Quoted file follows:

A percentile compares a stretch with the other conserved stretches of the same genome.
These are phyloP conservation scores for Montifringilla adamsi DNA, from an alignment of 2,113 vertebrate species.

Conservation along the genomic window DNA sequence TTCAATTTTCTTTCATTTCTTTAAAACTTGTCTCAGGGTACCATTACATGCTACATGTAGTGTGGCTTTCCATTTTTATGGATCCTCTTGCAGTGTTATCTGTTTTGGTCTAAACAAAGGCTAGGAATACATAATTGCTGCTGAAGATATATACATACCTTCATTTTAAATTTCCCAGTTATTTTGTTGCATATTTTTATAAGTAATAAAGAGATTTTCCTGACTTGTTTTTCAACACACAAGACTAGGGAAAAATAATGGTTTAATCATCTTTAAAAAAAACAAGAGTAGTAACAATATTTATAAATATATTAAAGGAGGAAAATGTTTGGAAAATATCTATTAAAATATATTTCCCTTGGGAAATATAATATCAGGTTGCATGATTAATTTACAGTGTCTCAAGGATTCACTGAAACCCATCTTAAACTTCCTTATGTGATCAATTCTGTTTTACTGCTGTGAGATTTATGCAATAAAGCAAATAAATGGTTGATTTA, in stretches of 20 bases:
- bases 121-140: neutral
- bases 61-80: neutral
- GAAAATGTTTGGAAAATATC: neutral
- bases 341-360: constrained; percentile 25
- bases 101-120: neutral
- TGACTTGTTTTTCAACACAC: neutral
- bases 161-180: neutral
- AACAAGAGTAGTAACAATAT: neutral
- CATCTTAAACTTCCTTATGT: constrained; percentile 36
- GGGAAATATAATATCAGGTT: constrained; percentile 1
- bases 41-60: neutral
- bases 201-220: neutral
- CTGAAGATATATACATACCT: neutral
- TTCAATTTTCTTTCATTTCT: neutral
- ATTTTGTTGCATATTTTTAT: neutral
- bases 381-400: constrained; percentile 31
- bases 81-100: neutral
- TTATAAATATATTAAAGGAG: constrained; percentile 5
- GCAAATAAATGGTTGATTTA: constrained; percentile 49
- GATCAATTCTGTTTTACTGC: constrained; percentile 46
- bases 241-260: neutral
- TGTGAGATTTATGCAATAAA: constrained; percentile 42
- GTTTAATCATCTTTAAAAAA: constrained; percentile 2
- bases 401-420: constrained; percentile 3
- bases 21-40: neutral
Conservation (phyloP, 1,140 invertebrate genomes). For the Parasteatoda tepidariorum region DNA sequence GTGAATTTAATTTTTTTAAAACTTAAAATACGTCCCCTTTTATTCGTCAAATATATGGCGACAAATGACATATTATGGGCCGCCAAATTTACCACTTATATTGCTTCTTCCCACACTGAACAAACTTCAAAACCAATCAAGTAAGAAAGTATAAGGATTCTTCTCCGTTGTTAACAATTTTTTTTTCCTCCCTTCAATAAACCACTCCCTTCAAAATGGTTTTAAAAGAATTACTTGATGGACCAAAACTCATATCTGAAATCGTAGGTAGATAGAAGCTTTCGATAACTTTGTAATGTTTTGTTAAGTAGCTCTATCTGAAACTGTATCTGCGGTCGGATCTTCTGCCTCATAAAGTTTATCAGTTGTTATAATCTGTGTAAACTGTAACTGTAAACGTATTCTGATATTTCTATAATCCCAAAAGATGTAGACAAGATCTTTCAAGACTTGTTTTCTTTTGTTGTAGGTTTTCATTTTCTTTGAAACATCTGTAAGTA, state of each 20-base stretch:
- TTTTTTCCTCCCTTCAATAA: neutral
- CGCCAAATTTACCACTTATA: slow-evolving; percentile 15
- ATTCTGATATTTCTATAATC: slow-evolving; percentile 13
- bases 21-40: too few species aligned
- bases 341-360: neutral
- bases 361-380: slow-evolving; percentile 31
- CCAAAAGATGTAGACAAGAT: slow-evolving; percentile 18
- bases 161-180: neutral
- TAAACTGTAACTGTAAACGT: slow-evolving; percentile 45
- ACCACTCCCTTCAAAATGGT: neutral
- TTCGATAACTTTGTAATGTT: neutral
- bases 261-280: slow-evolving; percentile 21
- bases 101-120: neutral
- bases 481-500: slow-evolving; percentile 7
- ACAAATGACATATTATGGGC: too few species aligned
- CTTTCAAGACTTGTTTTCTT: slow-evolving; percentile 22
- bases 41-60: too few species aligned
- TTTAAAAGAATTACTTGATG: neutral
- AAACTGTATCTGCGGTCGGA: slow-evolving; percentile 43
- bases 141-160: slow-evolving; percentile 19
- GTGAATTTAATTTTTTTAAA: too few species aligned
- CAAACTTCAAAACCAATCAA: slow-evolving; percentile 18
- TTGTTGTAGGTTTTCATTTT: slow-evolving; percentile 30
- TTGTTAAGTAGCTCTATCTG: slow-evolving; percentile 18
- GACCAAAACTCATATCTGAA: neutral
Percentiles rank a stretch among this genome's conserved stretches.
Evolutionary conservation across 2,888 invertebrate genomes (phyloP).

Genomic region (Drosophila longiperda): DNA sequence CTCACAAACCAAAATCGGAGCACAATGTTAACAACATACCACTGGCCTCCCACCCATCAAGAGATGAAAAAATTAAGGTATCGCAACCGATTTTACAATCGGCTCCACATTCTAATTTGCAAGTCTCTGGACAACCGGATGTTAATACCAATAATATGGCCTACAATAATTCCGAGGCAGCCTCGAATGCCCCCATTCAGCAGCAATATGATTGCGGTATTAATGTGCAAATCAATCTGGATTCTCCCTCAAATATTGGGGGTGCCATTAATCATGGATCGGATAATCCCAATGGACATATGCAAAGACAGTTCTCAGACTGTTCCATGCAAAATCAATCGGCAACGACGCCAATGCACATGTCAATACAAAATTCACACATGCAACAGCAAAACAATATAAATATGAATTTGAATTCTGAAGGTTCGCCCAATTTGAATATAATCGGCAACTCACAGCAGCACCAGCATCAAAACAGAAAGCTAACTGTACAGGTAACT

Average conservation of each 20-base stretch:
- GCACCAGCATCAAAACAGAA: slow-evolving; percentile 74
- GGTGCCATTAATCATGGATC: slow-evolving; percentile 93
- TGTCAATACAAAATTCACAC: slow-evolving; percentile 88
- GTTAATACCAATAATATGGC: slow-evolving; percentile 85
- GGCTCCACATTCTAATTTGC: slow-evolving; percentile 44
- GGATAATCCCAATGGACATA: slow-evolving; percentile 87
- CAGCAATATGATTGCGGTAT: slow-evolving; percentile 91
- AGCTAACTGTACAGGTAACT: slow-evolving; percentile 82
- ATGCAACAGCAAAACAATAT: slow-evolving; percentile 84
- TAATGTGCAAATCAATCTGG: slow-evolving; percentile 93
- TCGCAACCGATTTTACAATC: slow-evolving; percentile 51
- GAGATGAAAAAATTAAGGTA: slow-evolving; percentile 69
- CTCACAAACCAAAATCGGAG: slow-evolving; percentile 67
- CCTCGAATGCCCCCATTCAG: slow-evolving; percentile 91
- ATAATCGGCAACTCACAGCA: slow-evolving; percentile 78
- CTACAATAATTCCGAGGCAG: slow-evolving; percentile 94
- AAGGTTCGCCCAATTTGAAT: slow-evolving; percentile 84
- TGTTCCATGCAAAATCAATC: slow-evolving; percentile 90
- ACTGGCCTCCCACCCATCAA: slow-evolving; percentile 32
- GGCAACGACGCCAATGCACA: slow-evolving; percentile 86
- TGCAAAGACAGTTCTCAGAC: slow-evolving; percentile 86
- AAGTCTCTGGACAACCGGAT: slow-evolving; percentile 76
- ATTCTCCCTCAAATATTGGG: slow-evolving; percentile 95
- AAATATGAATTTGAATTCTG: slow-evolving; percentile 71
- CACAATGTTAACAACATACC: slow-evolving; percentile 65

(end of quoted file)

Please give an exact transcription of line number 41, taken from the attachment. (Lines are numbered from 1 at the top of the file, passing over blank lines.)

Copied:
- bases 261-280: slow-evolving; percentile 21